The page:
The district will begin a search for Dunlop’s replacement in the near future.
Please click here to take the online survey.
As part of its high school configuration study, Broken Arrow Public Schools (BAPS) has launched an online survey to provide community members with an opportunity to give input on the future of the district's high school. The survey is available through Nov. 1.
"The goal of the study is to develop a long-term plan for our high school to accommodate student growth at the 9th through 12th grade levels," said BAPS Superintendent Dr. Jarod Mendenhall. "Input from all stakeholders is an essential part of the process, and we encourage anyone who has a vested interest in the outcome of this study to provide feedback."
BAPS is in the third of four phases of the high school configuration study, a comprehensive evaluation of potential high school configurations. The district began planning for this study in the summer of 2015. That fall, the board of education commissioned a 20-person steering committee comprised of parents, teachers, students and community members to evaluate the future of the high school.
For the past several months, working groups have been researching which model will maximize student achievement and engagement given the available facilities, financial resources and human capital. The final piece of research will be feedback obtained from the community forums held earlier this month along with the results of this survey.
The steering committee will then evaluate the findings and begin to develop a long-term plan, which will be presented to the board of education in the spring of 2017.
"The goal is to develop a roadmap for our high school that is best for our community," said Cheryl Kelly, BAPS Board of Education president. "I am confident that this process will help us achieve that goal."
Please click here to take the online survey.
Please click here to take the online survey.
From now until fall 2017, construction crews will be working to complete 11 new Broken Arrow High School classrooms and a commons area near the eastern section of Tiger Field House.
Due to construction, the eastern entrances to the field house will be blocked along with its adjacent south parking lot. Patrons and students are encouraged to use the field house’s northwest and southwest entrances, and are asked to park in the parking lot behind Building D.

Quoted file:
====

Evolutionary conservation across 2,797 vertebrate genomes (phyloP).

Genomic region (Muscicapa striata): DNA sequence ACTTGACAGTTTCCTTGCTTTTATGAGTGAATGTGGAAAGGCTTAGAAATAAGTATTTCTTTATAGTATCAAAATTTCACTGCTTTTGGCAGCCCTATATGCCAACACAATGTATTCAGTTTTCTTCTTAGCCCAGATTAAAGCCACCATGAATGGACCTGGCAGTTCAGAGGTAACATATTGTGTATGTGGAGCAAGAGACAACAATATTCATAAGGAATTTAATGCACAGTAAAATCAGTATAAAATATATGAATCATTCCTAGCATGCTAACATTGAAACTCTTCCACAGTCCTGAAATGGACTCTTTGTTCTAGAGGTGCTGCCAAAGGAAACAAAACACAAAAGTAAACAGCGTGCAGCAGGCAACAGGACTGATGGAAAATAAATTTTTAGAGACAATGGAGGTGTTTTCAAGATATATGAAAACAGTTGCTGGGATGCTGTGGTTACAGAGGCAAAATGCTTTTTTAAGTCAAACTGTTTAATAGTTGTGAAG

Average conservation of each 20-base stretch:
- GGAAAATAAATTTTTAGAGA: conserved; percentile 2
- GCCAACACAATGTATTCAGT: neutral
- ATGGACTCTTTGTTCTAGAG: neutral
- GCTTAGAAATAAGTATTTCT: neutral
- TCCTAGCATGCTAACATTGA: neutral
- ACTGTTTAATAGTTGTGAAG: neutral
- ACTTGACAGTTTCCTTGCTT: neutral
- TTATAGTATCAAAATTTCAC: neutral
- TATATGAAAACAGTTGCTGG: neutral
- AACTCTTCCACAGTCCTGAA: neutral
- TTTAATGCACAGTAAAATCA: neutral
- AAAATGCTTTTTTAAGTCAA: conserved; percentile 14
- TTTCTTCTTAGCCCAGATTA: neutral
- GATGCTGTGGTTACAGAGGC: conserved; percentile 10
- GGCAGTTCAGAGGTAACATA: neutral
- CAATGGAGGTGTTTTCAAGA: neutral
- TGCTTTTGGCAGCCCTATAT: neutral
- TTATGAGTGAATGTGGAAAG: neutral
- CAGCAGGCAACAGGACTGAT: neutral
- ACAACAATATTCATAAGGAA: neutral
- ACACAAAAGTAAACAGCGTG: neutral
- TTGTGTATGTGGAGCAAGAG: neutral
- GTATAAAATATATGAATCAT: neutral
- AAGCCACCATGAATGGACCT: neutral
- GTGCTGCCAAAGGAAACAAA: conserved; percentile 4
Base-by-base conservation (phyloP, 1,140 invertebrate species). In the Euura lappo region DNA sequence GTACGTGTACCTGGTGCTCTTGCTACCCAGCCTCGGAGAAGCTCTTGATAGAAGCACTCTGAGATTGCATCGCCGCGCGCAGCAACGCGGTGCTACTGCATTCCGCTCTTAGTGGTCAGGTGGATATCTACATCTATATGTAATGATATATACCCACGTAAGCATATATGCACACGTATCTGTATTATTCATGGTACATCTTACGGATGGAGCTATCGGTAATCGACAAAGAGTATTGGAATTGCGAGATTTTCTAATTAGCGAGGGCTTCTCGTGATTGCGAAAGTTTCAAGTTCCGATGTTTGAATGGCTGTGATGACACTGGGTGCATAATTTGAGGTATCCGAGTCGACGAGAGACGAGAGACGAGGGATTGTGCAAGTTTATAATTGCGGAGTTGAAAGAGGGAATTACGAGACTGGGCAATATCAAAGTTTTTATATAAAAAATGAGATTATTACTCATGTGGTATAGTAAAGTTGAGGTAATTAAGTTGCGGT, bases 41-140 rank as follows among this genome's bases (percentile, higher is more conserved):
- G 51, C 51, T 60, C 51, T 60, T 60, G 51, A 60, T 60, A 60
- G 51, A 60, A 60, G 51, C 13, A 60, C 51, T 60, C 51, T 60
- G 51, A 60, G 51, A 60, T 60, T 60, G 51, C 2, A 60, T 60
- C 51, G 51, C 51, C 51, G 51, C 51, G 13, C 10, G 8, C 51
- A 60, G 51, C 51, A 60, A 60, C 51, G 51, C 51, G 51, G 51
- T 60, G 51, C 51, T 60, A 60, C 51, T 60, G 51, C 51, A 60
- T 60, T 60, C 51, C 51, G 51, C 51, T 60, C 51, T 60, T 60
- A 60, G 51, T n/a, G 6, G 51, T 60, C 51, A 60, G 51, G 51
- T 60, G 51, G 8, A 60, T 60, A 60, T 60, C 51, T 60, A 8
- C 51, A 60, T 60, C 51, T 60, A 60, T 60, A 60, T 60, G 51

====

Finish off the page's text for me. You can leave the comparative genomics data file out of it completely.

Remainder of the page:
In addition, the east side of the Visual and Performing Arts Building will be blocked.
This project is made possible by the passage of the 2015 bond issue. These bond funds allow the district to add classrooms to accommodate growing enrollment, expand and update our facilities and add technology to the classroom.
For a detailed map of where construction will take place, please click here.
This year, the district implemented eSchoolPlus, a new student management system. As part of that system, parents will have a new parent portal known as Home Access Center. The eSchoolPlus Home Access Center (HAC) is replacing ParentConnect and keeps parents in the loop online and through a mobile app with access to grades, assignments, attendance and more. HAC will also allow parents to update their own contact information for easy, two-way communication with the district and school sites.
Currently, technology is working on additional features to enhance the experience parents will have when using HAC and we anticipate parents will be able to utilize HAC after Fall Break. We realize that parents are anxious to access their student’s grades, assignments and other information so they can help their student have a successful year – and we understand and appreciate that concern.
In an effort to keep parents informed in the meantime, if a student falls below a C average, does not progress as expected, or if there are any other academic/behavioral concerns, teachers will contact parents directly through phone or email. Additionally, to keep parents informed of a student’s attendance, daily autocalls will continue to go out if a student has an unreported absence. If parents have specific concerns they would like to address, we encourage them to contact their student’s teacher.
Parents took the first step to using Home Access Center this summer by completing the Student Information Form online. Following Fall Break, information will be sent to the email address provided on the Student Information Form for the primary parent or guardian directing them to the Home Access Center page on the district website and providing instructions to complete registration.
Thank you for your patience and partnership. If you have any questions, please contact your student’s school site.